Gala BURSA 2018

Does the National Bank of Romania still have a monetary policy strategy?

Călin Rechea (translated by Cosmin Ghidoveanu)
English Section /

This type of monetary policy has been adopted by numerous developed or emerging countries starting with 1990, starting from the premise that a monetary policy based on transparent rules, despite the independence of central banks, can ensure even better price stability than a discretionary monetary policy.

An analysis by the IMF, discussing the current stage of inflation targeting globally ("Inflation Targeting: Holding the Line", July 2017), states that "the empirical evidence concerning the performance of inflation targeting supports, although not entirely, the effectiveness of this environment for obtaining low inflation, the reduction in the volatility of inflation and the tethering of inflationary expectations".

The NBR adopted inflation targeting in August 2005, and at the time it said that "the other requirements and criteria which are prerequisites for the efficiency of this strategy have also been met".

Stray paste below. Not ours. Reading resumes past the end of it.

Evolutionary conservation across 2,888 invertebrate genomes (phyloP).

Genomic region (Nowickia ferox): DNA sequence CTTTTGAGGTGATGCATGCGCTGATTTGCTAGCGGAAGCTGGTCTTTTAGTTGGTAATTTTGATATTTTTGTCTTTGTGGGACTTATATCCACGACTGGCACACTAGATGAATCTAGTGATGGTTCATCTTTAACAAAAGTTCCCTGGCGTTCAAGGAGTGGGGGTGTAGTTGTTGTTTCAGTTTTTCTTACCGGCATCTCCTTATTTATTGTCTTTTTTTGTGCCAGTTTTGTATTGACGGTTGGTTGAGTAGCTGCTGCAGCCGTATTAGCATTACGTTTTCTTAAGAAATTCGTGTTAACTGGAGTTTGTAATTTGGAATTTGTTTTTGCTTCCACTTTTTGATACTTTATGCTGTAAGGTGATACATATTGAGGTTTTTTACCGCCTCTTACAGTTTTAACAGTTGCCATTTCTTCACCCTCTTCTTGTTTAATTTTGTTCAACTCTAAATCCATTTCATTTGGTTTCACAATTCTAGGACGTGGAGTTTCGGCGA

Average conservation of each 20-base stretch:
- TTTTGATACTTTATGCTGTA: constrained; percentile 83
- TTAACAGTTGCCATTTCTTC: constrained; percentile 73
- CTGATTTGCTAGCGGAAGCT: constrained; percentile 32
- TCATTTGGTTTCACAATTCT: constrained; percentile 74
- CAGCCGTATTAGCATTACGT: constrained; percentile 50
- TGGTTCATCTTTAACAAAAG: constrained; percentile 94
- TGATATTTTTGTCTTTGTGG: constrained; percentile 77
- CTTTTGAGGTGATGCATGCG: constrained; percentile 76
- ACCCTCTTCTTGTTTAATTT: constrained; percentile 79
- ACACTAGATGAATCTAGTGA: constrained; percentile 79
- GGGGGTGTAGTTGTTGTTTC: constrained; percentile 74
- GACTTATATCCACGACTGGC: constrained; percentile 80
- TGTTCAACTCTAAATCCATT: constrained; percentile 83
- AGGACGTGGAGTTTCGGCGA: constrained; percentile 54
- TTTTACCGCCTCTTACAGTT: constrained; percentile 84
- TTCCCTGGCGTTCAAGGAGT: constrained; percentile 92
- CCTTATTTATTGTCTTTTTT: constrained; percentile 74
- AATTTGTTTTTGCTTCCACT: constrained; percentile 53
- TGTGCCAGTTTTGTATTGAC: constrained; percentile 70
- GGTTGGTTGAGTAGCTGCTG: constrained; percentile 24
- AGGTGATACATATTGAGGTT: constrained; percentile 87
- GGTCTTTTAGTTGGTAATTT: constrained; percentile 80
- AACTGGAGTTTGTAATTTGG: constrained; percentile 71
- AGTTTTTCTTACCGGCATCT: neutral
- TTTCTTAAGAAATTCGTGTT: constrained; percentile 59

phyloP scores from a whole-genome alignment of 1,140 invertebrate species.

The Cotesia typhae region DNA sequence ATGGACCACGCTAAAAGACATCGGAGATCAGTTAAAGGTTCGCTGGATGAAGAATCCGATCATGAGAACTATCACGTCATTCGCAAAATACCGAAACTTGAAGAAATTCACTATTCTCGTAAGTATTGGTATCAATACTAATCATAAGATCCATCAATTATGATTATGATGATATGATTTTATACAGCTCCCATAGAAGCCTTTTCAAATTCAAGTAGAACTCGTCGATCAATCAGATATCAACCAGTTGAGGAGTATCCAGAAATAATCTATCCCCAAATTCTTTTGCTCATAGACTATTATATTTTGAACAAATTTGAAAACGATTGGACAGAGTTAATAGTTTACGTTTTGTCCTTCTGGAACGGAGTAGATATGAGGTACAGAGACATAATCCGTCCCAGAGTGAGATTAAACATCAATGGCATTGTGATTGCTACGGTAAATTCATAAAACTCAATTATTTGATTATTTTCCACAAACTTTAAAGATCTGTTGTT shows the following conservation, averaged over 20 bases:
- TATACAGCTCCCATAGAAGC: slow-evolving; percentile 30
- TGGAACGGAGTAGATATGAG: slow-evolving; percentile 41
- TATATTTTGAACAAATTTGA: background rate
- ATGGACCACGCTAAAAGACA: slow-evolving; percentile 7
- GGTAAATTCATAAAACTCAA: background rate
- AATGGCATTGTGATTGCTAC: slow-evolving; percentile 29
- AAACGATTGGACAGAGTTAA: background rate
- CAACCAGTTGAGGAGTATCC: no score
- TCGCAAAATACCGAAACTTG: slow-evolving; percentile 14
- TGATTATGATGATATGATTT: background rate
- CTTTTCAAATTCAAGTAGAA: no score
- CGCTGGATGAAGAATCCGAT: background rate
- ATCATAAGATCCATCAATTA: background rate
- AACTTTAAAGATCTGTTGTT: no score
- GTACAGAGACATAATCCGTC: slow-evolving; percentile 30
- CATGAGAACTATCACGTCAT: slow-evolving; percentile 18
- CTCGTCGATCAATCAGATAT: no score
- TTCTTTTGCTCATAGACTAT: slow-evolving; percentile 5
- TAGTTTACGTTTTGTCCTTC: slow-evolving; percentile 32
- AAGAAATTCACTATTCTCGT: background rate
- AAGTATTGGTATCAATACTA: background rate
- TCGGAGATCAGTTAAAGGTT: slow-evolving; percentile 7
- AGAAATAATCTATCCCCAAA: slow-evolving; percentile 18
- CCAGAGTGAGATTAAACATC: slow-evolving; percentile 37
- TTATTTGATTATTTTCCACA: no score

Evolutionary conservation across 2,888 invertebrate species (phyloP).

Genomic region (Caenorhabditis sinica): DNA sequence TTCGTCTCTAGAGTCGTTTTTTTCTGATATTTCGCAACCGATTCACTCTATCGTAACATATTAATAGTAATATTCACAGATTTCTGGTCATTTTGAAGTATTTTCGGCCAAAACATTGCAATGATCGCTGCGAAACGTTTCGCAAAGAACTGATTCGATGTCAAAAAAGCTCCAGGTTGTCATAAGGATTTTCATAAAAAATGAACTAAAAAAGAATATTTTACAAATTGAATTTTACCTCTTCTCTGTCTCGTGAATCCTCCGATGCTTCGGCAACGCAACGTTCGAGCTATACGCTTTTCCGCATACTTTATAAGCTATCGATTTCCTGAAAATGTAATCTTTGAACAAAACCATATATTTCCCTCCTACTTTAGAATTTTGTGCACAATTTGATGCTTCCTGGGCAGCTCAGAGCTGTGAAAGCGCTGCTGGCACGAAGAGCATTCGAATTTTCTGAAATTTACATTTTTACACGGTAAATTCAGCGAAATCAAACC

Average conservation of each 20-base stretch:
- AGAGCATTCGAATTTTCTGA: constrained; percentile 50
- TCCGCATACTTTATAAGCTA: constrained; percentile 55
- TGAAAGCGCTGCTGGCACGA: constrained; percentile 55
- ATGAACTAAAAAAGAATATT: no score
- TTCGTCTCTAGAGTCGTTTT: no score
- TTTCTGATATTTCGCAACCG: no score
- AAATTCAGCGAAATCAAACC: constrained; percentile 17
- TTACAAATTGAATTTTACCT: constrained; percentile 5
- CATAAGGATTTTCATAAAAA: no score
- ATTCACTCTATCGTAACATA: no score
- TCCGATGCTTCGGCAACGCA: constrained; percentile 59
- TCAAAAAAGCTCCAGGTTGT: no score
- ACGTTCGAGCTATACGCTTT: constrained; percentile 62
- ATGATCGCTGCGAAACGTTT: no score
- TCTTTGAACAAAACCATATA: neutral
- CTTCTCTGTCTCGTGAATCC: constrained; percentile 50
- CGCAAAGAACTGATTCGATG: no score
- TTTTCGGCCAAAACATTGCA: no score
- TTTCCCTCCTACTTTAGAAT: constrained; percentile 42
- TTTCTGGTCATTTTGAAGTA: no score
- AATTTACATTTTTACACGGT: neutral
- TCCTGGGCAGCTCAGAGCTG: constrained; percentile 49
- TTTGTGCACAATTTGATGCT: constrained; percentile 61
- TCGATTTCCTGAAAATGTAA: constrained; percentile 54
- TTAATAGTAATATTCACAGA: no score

These include the drop of the annual inflation rate below 10%, the accumulation and consolidation of a credibility gain by the central bank, the strengthening of the de jure and de facto independence of the NBR and the restraining of the fiscal dominance (author's note: the term defines the economic condition which occurs amid high government debt and high budget deficits, which force the central bank to keep the interest rates low to avoid sovereign default).

Other requirements met were the strengthening of the banking system and the relative increase of financial intermediation, the increase in the transparency and responsibility of the central bank, the increase in the flexibility of the exchange rate and the reduction of the economy's vulnerability to its fluctuations.